Problem 1. We have a deck of cards, such that each card contains a digit on one side and an English letter on the other. We are dealing four cards, with the following result:
We are told that behind every vowel there is an even digit. Which of the four cards should we flip to check whether this claim is true?
I suspect that most mathematicians would only need a few seconds to answer this. On the other hand, people who are not used to mathematical logic would probably need a minute to get to the correct answer.
Problem 2. A cop walks into a bar to check for underage drinking and sees four people drinking. From a first glance, the cop notices that the first is a teenager, the second drinks water, the third is middle aged, and the fourth is drinking beer. Which of the four people should the cop check more carefully?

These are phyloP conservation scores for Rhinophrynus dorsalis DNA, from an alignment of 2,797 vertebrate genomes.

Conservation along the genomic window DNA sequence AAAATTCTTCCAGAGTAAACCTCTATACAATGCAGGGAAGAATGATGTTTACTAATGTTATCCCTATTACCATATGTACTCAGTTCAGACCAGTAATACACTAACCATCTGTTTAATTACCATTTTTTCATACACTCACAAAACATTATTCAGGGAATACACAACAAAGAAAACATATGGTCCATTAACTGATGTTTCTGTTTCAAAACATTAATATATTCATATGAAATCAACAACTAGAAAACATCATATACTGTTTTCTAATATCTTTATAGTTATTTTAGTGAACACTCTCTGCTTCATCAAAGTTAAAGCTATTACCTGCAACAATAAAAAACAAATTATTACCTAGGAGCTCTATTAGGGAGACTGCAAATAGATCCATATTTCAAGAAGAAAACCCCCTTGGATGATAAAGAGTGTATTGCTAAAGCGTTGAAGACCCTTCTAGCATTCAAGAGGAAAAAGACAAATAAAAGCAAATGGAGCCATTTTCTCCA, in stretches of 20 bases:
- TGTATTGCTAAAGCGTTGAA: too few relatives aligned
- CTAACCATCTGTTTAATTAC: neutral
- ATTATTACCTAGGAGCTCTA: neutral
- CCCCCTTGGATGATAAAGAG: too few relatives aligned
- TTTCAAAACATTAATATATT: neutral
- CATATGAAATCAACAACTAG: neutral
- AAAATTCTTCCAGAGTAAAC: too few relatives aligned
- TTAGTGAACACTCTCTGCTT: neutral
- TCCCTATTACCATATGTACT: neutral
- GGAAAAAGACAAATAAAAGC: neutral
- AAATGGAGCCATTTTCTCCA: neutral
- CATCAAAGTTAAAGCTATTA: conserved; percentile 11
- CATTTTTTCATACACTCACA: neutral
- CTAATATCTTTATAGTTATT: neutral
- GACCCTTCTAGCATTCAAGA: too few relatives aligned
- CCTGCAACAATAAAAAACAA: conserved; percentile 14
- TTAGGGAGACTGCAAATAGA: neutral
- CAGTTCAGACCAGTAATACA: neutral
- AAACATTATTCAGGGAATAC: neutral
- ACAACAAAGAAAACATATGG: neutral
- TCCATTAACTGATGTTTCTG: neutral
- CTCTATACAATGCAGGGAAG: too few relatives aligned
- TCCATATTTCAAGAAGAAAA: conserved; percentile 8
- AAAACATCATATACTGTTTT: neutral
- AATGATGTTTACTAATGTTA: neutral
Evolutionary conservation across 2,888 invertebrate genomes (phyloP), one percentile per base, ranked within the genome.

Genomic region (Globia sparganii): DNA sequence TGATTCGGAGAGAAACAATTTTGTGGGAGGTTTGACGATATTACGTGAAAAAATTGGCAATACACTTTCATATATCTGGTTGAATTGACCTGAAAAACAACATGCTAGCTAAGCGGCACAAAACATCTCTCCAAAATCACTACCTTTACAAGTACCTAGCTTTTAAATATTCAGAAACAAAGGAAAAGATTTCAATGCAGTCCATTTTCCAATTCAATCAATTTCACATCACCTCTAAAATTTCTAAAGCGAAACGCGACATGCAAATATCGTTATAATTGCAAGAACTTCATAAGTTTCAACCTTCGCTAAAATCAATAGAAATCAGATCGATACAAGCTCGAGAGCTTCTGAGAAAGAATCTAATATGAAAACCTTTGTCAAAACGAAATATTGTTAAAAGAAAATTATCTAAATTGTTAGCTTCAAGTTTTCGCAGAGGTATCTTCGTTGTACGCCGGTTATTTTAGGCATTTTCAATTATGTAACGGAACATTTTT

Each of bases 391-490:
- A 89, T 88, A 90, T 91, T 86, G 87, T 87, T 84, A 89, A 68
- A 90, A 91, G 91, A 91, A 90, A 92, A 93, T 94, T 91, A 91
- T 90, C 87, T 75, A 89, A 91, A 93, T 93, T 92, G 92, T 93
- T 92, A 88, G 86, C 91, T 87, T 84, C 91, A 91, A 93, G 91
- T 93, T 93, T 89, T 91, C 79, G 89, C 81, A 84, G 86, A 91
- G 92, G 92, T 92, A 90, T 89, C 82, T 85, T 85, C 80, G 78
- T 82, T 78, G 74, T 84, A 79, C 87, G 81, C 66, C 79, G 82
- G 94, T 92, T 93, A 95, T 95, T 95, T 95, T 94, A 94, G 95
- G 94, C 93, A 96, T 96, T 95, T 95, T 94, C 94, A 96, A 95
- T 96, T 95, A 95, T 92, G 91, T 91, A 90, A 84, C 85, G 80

Most people would probably answer this problem immediately. This is interesting, since the two problems are completely identical! The only difference is that the second problem has a social context while the first is abstract. Even experienced mathematicians probably need to think for a couple of seconds to solve the first problem, but not the second.
This is a nice demonstration of why it is difficult to start studying advanced math. I will definitely use it when teaching proofs classes.
Here is another example of abstract things being hard to get: